Better record access, office morale a priority for Lake circuit clerk candidates

  • Gloria Schmidt Rodriguez, left, and Erin Cartwright Weinstein, are candidates for Lake County clerk of the Circuit court in the Nov. 3 election.

    Gloria Schmidt Rodriguez, left, and Erin Cartwright Weinstein, are candidates for Lake County clerk of the Circuit court in the Nov. 3 election.

 
 
Updated 10/20/2020 8:05 PM

Improving access to court-related records and services is a key topic in the race for Lake County circuit clerk.

Incumbent Democrat Erin Cartwright Weinstein, who is seeking a second four-year term, is challenged by Waukegan attorney Gloria Schmidt Rodriguez in her first run for elected office.

                                                                                                                                                                                                                       
 

The clerk's office by law is the official keeper of records for all judicial matters brought into the 19th Circuit Court and handles criminal and civil court filings, traffic ticket payments, passport issuance and other items.

Rodriguez is a military veteran from Miami who operates a law firm with offices in Waukegan and Chicago. She said her leadership style and personality make her a good fit for the position.

"We're two sides of the coin entirely," she said. "My differences make me better suited for the job."

Weinstein, a lawyer and Gurnee resident, said many improvements have been made since she took office.

"The first thing is experience," she said of why voters should reelect her. "I have kept moving since I came in. We haven't stopped making changes."

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According to Weinstein, the programs that have started or been established during her tenure include: online payments; an incentive program for staff; a contract to digitize all documents; implementing electronic filing; and, proceeding with the office's first case management system, scheduled to go live in fall 2021.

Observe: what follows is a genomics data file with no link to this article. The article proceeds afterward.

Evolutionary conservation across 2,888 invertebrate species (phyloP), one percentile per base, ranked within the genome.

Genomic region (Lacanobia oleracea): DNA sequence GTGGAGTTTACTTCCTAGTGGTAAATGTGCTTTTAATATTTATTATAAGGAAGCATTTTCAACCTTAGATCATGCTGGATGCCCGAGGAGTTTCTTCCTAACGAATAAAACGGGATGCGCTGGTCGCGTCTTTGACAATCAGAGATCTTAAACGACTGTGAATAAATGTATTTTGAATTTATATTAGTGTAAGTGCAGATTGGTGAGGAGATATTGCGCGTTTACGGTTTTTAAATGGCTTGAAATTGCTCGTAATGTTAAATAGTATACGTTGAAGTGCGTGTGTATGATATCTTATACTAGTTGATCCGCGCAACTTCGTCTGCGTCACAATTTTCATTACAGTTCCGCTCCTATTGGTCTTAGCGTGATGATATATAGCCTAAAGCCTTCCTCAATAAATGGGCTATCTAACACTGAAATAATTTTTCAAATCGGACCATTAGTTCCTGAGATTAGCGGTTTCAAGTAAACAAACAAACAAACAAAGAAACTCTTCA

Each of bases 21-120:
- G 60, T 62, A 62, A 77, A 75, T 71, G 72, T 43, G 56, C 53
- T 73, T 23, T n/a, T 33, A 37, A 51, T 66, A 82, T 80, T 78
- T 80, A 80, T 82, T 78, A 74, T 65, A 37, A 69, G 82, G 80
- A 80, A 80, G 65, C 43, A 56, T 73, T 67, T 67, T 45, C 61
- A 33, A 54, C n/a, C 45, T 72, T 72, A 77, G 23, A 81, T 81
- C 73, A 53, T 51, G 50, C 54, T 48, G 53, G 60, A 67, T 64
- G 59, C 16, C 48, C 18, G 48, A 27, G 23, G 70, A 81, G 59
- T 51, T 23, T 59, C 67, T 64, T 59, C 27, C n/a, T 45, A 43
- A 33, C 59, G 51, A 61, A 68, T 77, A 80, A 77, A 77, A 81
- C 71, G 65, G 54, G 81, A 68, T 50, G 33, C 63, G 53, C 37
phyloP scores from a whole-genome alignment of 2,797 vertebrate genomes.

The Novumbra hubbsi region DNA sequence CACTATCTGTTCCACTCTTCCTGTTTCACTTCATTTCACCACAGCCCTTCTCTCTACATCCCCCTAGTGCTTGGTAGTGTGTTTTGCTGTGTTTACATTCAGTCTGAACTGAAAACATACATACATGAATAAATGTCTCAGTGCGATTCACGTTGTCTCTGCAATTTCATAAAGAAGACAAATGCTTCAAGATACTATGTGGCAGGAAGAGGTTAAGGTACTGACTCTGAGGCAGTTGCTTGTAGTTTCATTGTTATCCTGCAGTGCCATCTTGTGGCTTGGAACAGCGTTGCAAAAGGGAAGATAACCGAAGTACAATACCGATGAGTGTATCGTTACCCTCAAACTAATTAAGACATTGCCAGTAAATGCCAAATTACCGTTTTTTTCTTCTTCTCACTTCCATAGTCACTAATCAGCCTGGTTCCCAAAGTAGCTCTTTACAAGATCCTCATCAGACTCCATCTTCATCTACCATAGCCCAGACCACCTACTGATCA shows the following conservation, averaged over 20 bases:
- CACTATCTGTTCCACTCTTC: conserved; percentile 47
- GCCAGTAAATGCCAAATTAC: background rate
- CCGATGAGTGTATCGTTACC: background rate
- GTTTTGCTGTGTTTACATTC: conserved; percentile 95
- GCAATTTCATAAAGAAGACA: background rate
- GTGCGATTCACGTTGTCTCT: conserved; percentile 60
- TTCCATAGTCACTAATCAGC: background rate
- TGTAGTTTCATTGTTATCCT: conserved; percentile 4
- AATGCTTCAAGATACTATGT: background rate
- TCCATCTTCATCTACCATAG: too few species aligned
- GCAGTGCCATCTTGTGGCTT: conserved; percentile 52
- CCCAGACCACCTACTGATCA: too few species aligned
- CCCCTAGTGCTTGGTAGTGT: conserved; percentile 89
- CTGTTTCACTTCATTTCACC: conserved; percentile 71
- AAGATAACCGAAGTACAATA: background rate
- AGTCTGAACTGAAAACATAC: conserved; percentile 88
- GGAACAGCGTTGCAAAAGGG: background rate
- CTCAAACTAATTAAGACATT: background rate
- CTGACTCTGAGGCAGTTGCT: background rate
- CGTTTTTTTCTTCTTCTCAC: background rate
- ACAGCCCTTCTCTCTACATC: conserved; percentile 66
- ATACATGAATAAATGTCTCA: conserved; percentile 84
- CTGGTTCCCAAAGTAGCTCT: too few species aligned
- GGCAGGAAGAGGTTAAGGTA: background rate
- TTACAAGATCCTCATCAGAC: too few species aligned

Rodriguez said she is running to ensure that groups of people, such as those without attorneys, those who don't speak English or the disabled have "equal access to justice."

She said the clerk's office can do a better job of helping them navigate the court system and says the policy of not providing legal advice has been used as an excuse to turn people away.

"People without an attorney, I think (need) more help in understanding these procedures," Rodriguez said.

Weinstein said there are computer kiosks where staff can help people with disabilities or others but said it is not the office's directive to provide legal help.

                                                                                                                                                                                                                       
 

"As circuit court clerks, we cannot give legal advice," she said. "This is a very fine line and we have to be careful."

Rodriguez said a better office work environment also is a priority.

"We have a lot of uninspired clerks," she said. "We really need to get to the bottom of why people are unhappy and cultivate a culture where people are happy," she added.

Weinstein said she works every day toward that goal.

Employee recognition and incentive programs, for example, have been established, she said, and the first union contract was finalized under her watch. One hundred of the 130 office employees are clerks.

"It's really important to me they feel appreciated," Weinstein said of her employees.

Rodriguez said if someone wants to review a document in a case file, they have to go to the courthouse and wait in line while the information is retrieved. Better electronic access is needed, she added.

"There are easier ways of getting documents to people and I would effectuate those changes within my first 100 days as circuit clerk," she said.

Weinstein said a new case management system is being integrated and all records are being digitized.

The goal is that all attorneys, judges, the clerk and public will view and sign documents on computer screens even in the courtroom. That will significantly reduce the use of paper and increase access to public documents, she said.

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